If you’ve never seen an effort estimate miss reality, raise your hand. Conquered by optimistic estimates and seductively low costs, the first best offer is chosen. The complexity is nevertheless small and the promises of the proposal dreamlike. Then reality strikes and change request after change request drives up costs.
Here’s the good news: It doesn’t have to happen inside your project. With the right knowledge, you can shake castles in the air by skillfully asking questions and approaching a realistic estimate again. This article is dedicated to the underestimated topics of such projects. At the end, you know where you can challenge your estimate again. Ready? Then let’s get started.
1. Changes in requirements
Let’s start directly with a topic you can influence by yourself. In practice, it is far too often the case that requirements change again and again in the course of a project. That’s not surprising at first. Decisions must be able to adapt with increasing knowledge. In projects, however, decisions are sometimes made hastily and then reversed. This can be avoided. For example moving a button from left to right and back is supposed to be a small change. But it creates dependencies, e.g. development, communication, and testing. Not only is this expensive, it also demotivates the developer. This can and should be reduced by planning and defining the requirements and wishes in advance.
2. Error messages and error handling
Your online service is intended for the end customer, the integrated back-end system for an experienced specialist. The small but subtle differences are often neglected. Error messages and error handling therefore belong to the less considered cost drivers. Multichannel Foundation for Utilities is directly integrated with the IS-U and possibly the CRM system. If the error messages from these systems are not replaced or intercepted, they are transmitted to the customer unfiltered. This is not only partly incomprehensible for the customer, but also not desirable for you. Therefore you should think about the possible error cases. It can be useful to use generic error messages for unconsidered cases. Considerations about this not only increase planning reliability, but also reduce the risk of unwanted surprises in productive operation.
3. Contacts and notifications
After a process has been performed in your online service, you probably want to inform your customer or employee and add a contact to the business partner. Your ideas should be planned and communicated well in advance. For which processes would you like to carry out which action? Are there any restrictions? If, for example, you only want to send an e-mail to a certain customer group, it is possible but also an unexpected effort, if these requirements are addressed for the first time in the middle of the project. It makes sense to consider the desired variables, the recipients, but also the text and layout from the outset. In the case of contacts, for example, the link with BOR objects should also be considered in advance. Should your customers upload files? Then you have to consider the file storage location and the virus check.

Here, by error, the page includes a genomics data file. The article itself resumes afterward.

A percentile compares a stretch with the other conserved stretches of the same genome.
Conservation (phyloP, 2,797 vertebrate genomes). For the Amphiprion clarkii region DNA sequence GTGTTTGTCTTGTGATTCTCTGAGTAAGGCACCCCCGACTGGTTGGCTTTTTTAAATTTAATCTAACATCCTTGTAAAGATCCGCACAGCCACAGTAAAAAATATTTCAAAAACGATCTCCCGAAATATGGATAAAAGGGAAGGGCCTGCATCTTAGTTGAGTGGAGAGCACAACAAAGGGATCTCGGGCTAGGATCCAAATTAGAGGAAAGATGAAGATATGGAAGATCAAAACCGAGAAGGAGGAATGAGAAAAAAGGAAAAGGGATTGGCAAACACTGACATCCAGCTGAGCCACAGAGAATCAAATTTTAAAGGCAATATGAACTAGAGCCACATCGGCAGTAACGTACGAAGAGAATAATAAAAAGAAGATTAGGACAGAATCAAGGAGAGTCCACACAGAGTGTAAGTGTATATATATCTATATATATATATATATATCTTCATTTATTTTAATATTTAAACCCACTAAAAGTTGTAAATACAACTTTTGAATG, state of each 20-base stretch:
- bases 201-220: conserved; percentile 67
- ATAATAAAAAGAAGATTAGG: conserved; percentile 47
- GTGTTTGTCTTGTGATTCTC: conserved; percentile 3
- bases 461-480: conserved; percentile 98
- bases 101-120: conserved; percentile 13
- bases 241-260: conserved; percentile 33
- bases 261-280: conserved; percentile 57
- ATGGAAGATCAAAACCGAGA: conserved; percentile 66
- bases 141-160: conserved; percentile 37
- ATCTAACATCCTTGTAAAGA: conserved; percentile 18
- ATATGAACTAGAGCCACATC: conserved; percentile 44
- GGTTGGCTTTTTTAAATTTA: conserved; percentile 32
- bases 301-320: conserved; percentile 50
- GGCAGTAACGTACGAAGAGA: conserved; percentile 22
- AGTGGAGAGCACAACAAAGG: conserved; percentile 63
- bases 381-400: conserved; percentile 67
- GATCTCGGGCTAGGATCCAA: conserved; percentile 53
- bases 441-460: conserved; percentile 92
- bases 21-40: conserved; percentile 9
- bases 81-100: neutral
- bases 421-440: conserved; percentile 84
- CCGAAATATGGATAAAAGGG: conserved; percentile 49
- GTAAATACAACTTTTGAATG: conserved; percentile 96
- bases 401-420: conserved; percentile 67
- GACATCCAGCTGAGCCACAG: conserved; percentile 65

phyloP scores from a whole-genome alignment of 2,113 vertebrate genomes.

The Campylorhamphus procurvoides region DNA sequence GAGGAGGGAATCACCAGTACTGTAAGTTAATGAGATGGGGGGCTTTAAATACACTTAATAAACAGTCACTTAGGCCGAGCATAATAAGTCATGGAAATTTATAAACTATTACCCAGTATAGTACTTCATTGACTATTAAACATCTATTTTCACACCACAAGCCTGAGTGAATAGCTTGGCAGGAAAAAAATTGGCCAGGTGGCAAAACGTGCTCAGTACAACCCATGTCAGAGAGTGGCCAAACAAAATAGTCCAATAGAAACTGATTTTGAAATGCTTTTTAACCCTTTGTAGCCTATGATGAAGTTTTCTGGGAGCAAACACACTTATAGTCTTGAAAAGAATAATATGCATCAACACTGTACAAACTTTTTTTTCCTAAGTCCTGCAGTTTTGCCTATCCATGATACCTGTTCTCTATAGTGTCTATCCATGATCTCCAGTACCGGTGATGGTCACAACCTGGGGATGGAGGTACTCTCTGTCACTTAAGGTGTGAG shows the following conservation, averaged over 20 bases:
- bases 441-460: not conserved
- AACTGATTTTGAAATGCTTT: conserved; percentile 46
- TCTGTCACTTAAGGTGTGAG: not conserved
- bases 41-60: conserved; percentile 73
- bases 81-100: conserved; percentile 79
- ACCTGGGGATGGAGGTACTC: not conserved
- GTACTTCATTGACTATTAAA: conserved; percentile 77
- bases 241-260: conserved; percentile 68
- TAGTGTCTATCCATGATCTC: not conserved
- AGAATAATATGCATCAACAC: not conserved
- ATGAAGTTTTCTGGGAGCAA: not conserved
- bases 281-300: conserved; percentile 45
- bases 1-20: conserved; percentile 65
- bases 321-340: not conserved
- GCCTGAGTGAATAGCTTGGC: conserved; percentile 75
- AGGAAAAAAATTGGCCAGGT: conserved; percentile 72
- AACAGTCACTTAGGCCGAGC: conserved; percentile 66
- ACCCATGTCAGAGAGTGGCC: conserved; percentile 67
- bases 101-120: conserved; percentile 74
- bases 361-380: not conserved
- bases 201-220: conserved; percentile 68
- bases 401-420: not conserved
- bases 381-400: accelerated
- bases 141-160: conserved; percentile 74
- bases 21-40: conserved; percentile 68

4. Alignment and coordination between back end and frontend
For an online service which is directly integrated into the back-end system, the coordination between both is important. The developers of the user interface should have a basic understanding of the processes to be mapped. And they should closely work together with the back end developers responsible for the online service. The Multichannel Foundations for Utilities OData Services aren’t self-explanatory, so it makes sense to place the two teams in one location. Tasks should be designed to avoid downtime on both sides. However, coordination is also necessary outside the purely online offering. If interfaces which the online service accesses are adapted, the functionality has to be tested again. The recommendation of our customers is to use providers with deep industry knowledge for frontend and backend implmentation. Based on our experience, the design can be outsourced to a web agency without complications.
I would like to conclude with the most important topic. You should never neglect tests in a proposal for end customers. The proverb “There is no second chance for the first impression” applies here. Sufficient time should be allocated for the tests. It is too late to start testing two weeks before going live. Reasonably plan with at least two test waves. Following the initial test, a timeframe for corrections and developments should be established. Afterwards test the entire service again before productive operation will start. During testing, it is advisable to position the testers and developers together. This allows developers to react more quickly to errors and discover ambiguities during use. Use the time and opportunity to correct any known errors before going live. Hasty emergency corrections must be prevented.
These are the five most underestimated topics in Multichannel Foundation for Utilities projects. Best of all, these topics are quite universal. In your next project, you will assess these topics directly and address less obvious effort drivers.
Do you have feedback from your projects which is useful for others? Any questions? Then leave a comment or contact us.